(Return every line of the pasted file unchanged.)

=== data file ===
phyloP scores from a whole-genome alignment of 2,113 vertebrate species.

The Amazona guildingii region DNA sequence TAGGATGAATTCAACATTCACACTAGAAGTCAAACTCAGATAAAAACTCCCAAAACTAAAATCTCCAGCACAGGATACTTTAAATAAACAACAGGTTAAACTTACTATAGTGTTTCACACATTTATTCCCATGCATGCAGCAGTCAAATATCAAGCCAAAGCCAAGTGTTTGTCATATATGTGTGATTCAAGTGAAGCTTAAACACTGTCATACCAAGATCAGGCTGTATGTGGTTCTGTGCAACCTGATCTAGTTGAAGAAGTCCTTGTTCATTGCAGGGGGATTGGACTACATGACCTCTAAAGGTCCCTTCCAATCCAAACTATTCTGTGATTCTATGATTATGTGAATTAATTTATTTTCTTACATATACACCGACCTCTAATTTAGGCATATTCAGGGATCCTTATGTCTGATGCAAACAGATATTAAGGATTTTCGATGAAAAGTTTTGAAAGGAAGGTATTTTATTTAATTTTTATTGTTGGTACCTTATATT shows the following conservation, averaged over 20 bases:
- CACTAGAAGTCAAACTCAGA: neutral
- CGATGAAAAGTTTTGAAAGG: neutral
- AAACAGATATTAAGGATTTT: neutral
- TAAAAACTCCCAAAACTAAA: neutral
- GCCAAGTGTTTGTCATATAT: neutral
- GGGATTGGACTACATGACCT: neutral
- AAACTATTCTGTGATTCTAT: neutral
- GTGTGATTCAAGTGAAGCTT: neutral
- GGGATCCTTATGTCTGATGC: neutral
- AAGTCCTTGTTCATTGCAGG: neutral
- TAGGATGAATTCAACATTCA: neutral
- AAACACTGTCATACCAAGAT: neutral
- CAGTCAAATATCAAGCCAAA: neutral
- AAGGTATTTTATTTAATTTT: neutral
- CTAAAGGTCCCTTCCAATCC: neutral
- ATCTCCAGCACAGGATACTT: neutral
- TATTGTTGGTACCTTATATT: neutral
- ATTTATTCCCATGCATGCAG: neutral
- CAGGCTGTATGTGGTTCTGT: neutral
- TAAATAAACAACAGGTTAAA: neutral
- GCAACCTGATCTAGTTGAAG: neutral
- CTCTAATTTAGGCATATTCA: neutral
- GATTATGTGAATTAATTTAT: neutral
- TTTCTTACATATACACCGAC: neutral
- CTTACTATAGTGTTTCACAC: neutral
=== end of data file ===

phyloP scores from a whole-genome alignment of 2,113 vertebrate species.

The Amazona guildingii region DNA sequence TAGGATGAATTCAACATTCACACTAGAAGTCAAACTCAGATAAAAACTCCCAAAACTAAAATCTCCAGCACAGGATACTTTAAATAAACAACAGGTTAAACTTACTATAGTGTTTCACACATTTATTCCCATGCATGCAGCAGTCAAATATCAAGCCAAAGCCAAGTGTTTGTCATATATGTGTGATTCAAGTGAAGCTTAAACACTGTCATACCAAGATCAGGCTGTATGTGGTTCTGTGCAACCTGATCTAGTTGAAGAAGTCCTTGTTCATTGCAGGGGGATTGGACTACATGACCTCTAAAGGTCCCTTCCAATCCAAACTATTCTGTGATTCTATGATTATGTGAATTAATTTATTTTCTTACATATACACCGACCTCTAATTTAGGCATATTCAGGGATCCTTATGTCTGATGCAAACAGATATTAAGGATTTTCGATGAAAAGTTTTGAAAGGAAGGTATTTTATTTAATTTTTATTGTTGGTACCTTATATT shows the following conservation, averaged over 20 bases:
- CACTAGAAGTCAAACTCAGA: neutral
- CGATGAAAAGTTTTGAAAGG: neutral
- AAACAGATATTAAGGATTTT: neutral
- TAAAAACTCCCAAAACTAAA: neutral
- GCCAAGTGTTTGTCATATAT: neutral
- GGGATTGGACTACATGACCT: neutral
- AAACTATTCTGTGATTCTAT: neutral
- GTGTGATTCAAGTGAAGCTT: neutral
- GGGATCCTTATGTCTGATGC: neutral
- AAGTCCTTGTTCATTGCAGG: neutral
- TAGGATGAATTCAACATTCA: neutral
- AAACACTGTCATACCAAGAT: neutral
- CAGTCAAATATCAAGCCAAA: neutral
- AAGGTATTTTATTTAATTTT: neutral
- CTAAAGGTCCCTTCCAATCC: neutral
- ATCTCCAGCACAGGATACTT: neutral
- TATTGTTGGTACCTTATATT: neutral
- ATTTATTCCCATGCATGCAG: neutral
- CAGGCTGTATGTGGTTCTGT: neutral
- TAAATAAACAACAGGTTAAA: neutral
- GCAACCTGATCTAGTTGAAG: neutral
- CTCTAATTTAGGCATATTCA: neutral
- GATTATGTGAATTAATTTAT: neutral
- TTTCTTACATATACACCGAC: neutral
- CTTACTATAGTGTTTCACAC: neutral